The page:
10 Tabatha at The Opposite of Indifference
11 Linda at Write Time
12 Mary Lee at A Year of Reading
13 Janet at Live Your Poem
14 Deborah at Show–Not Tell
15 Tamera at The Writer’s Whimsy
16 Robyn at Life on the Deckle Edge
17 Margaret at Reflections on the Teche
18 Irene at Live Your Poem
19 Julie at The Drift Record
20 Buffy at Buffy Silverman
21 Renee at No Water River
22 Laura at Author Amok
23 Amy at The Poem Farm
24 Linda at TeacherDance
25 Michelle at Today’s Little Ditty
26 Lisa at Lisa Schroeder Books
27 Kate at Live Your Poem
28 Caroline at Caroline Starr Rose
29 Ruth at There is No Such Thing as a Godforsaken Town
30 Tara at A Teaching Life


Did you like this post? Find something interesting elsewhere in this blog? I really won’t mind at all if you feel compelled to share it with your friends and followers!

PoetsGarage-badgeTo keep abreast of all my posts, please consider subscribing via the links up there on the right!  (I usually only post twice a week – on Tues. and Fri. – so you won’t be inundated with emails every day)  Also feel free to visit my voiceover website HERE, and you can also follow me via Twitter FacebookPinterest, and SoundCloud!



The difference between high rates and low rates: it’s not money

My baby!Well, sure, a $500 commercial and a $50 commercial may have a difference of $450…but that’s only a small part of the story.

If you are a business that seeks professional creative talent (voiceovers, graphic art, anything) on a regular or even semi-regular basis, you should remember there is much more to a quoted rate than just dollars. In fact, dollars are merely a sign of underlying value – or lack thereof.

That’s not to say that the more expensive a service is, the better it is; we can certainly all point to circumstances that prove otherwise. There is something to be said, though, about what makes up a rate, what goes into it, and what needs to be removed in order to make that rate lower.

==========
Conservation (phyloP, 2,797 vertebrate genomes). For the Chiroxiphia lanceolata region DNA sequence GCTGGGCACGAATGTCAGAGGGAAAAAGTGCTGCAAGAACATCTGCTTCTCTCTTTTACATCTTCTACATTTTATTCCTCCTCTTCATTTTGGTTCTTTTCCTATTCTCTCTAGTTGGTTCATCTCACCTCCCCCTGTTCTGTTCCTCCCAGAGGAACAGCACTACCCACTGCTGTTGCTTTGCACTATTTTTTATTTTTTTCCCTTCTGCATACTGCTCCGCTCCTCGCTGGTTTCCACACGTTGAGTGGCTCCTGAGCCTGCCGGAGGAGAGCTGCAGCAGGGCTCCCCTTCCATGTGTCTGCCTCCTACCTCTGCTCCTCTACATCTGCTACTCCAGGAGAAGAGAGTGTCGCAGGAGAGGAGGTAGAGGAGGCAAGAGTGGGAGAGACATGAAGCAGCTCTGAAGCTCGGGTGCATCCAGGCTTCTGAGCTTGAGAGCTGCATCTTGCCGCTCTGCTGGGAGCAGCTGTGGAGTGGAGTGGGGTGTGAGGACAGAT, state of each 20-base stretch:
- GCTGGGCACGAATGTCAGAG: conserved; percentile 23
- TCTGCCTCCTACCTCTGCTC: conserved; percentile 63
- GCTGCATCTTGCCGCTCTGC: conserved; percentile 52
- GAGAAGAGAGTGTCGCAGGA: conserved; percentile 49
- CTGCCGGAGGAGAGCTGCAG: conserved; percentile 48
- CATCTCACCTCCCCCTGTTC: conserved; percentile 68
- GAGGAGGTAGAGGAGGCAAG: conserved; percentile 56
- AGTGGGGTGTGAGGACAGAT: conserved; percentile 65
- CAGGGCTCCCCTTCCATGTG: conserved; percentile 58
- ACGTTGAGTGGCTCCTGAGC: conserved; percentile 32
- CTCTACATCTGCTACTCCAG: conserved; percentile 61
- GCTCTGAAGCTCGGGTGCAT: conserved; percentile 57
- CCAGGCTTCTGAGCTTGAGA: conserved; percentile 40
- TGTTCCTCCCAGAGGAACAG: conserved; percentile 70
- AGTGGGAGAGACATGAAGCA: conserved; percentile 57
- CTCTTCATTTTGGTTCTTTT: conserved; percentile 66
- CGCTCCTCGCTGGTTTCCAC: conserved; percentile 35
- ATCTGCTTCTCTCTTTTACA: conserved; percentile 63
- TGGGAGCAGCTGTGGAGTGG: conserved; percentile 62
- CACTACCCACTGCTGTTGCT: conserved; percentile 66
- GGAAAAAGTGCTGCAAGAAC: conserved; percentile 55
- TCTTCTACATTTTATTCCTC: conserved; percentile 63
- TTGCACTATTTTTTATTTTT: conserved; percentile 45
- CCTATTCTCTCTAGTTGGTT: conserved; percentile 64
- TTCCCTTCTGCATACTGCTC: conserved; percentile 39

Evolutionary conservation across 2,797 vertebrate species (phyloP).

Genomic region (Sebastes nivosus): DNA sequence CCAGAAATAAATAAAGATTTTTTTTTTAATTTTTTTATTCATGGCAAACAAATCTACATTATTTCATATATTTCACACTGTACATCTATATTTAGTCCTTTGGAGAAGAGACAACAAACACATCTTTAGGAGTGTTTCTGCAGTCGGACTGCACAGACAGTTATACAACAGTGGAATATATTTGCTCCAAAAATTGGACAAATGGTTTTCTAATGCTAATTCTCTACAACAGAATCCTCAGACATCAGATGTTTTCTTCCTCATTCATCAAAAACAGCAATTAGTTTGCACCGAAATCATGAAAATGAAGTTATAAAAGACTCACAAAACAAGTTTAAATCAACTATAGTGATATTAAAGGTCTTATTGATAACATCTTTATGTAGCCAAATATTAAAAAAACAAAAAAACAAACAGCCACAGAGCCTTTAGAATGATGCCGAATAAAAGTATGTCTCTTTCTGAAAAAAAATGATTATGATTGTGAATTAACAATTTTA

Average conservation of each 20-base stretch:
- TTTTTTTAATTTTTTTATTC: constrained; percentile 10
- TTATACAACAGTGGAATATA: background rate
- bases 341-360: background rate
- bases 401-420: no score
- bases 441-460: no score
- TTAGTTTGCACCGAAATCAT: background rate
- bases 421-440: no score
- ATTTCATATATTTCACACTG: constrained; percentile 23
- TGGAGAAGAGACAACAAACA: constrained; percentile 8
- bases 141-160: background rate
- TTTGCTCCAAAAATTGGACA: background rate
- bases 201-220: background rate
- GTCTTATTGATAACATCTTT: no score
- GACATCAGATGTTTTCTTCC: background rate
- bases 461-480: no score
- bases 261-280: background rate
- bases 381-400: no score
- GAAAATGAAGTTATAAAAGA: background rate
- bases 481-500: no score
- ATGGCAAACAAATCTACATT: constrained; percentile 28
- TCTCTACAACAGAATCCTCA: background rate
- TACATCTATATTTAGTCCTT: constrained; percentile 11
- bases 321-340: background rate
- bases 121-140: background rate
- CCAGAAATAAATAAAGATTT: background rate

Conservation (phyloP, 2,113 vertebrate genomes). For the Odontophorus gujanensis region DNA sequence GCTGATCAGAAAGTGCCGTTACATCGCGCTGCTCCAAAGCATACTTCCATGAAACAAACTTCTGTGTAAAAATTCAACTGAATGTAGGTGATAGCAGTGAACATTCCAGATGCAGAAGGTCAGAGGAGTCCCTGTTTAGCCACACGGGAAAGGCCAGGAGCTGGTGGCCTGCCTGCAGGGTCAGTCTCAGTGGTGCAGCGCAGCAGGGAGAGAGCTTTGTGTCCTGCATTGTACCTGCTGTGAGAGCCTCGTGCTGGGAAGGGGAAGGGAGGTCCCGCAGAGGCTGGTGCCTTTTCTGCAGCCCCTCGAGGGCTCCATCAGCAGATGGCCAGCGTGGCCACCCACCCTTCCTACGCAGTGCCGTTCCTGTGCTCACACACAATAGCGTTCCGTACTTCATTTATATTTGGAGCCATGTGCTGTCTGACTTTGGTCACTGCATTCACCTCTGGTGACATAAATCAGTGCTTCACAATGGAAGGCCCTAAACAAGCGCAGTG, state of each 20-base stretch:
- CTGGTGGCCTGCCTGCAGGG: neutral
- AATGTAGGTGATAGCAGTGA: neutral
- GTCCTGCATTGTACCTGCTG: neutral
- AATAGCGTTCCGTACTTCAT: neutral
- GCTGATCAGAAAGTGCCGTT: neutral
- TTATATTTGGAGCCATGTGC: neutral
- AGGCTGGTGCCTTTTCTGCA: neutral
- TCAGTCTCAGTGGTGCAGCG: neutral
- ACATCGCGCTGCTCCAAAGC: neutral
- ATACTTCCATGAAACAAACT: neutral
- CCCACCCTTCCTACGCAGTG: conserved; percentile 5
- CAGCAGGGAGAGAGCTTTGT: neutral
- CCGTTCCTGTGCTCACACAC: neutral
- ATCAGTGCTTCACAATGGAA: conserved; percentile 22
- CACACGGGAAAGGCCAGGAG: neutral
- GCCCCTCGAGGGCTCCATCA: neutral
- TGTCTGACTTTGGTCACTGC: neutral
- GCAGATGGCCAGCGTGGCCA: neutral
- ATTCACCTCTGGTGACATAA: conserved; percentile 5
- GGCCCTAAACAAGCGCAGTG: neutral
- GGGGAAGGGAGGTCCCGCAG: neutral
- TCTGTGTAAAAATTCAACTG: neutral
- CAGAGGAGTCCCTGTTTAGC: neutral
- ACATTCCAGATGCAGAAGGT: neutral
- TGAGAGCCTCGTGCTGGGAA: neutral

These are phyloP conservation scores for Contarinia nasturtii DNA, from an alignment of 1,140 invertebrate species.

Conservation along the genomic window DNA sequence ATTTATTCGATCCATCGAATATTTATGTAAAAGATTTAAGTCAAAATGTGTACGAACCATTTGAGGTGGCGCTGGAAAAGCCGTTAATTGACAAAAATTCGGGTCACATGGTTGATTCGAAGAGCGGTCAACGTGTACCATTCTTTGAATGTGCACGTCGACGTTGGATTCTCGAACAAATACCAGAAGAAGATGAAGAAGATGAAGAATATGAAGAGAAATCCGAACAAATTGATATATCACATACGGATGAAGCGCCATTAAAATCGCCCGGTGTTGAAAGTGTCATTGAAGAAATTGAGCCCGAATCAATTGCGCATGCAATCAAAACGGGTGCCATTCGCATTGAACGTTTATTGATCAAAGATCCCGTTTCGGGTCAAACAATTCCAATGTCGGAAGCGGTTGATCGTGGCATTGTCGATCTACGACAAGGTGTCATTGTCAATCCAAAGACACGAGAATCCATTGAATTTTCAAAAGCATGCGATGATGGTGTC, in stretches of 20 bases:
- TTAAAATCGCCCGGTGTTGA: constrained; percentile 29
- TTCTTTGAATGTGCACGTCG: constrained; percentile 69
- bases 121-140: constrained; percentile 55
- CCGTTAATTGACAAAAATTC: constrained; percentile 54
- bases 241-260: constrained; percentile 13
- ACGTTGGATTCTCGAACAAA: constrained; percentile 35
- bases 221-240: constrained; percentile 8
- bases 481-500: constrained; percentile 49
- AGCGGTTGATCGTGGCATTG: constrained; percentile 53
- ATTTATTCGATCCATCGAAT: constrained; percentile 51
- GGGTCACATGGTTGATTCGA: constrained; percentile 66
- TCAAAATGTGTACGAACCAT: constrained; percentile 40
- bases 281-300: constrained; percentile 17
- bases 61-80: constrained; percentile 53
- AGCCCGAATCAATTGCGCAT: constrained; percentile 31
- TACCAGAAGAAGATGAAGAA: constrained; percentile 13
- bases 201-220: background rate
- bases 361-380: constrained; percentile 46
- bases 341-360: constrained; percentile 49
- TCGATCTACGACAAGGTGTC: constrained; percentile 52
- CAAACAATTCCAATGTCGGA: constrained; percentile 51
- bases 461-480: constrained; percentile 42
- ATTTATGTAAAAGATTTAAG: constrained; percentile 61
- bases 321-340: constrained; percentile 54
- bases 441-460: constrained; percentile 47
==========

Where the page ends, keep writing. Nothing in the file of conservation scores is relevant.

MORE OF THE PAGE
Behind the scenes of voiceovers

I’ve heard many folks claim – falsely – that voice work is easy because you just ‘speak into a mic.’ How hard can it be, they say, you’re just reading!  These people don’t understand the importance of tone, timing, inflection, energy, and dozens of other factors that go into voicing a script in order to make the most of that script.

They don’t realize the necessity of reading a script before recording and correcting typos, misspellings, and punctuation and grammar errors.  They don’t understand why a line might need to be recorded two or three times and then edited together to make it sound like one line. They certainly have no idea what ambience, mouth noise, plosives, sibilance, proximity effect, or a noise floor are.

And they probably don’t care.

But you know what? If you hire someone to voice a corporate video, on-hold messaging, or some other project, you don’t need to know these things, so you really don’t need to care.

That’s why professionals like me exist – because we DO know these things and we DO care!  More on this in just a minute…

Voiceovers and photography – the easiest jobs in the world

ID-100111925 (photographer)Last weekend, I was speaking to a professional photographer who has been working in the business for a couple years and is still trying to build up her portfolio. She told me what she normally charges for certain projects, which is slightly less than average, and then followed it up – almost sheepishly – with why she felt justified charging those rates.

“People just don’t know all the work that goes into it!” she said, exasperated.  Just one on-location event, she explained, requires time spent prepping the schedule, knowing who to take pictures of and when, who they want the pictures taken with, what activities during the course of this event need to be captured, and any other bits of pertinent information.

Then there’s culling the hundreds of photos taken to pull the best ones, editing and touching up those pictures, and making sure every photo she sends to her client looks as good as possible. And of course, the gas driving to and from events, the cost of her equipment and materials, and the fact that she actually needs to make a bit of a profit to keep doing it.

She said when she quotes a few hundred dollars per hour, some people will scoff at the cost.  Others who do hire her will often be calling her up the next day, wondering where their photos are.

“They think I’m just there, taking pictures – they don’t realize everything else that’s involved!”

I told her I knew exactly what she meant.

Lower rate = less services?

Getting back to why professionals like my photographer friend and me exist…it’s because we worry about the details that others don’t.  As I thought about all the things I provide under the umbrella of my rates, it occurred to me that if I was going to lower my rates considerably, I would need to forego some of the services I provide. Otherwise, I would be working, working, working non-stop for less and less money.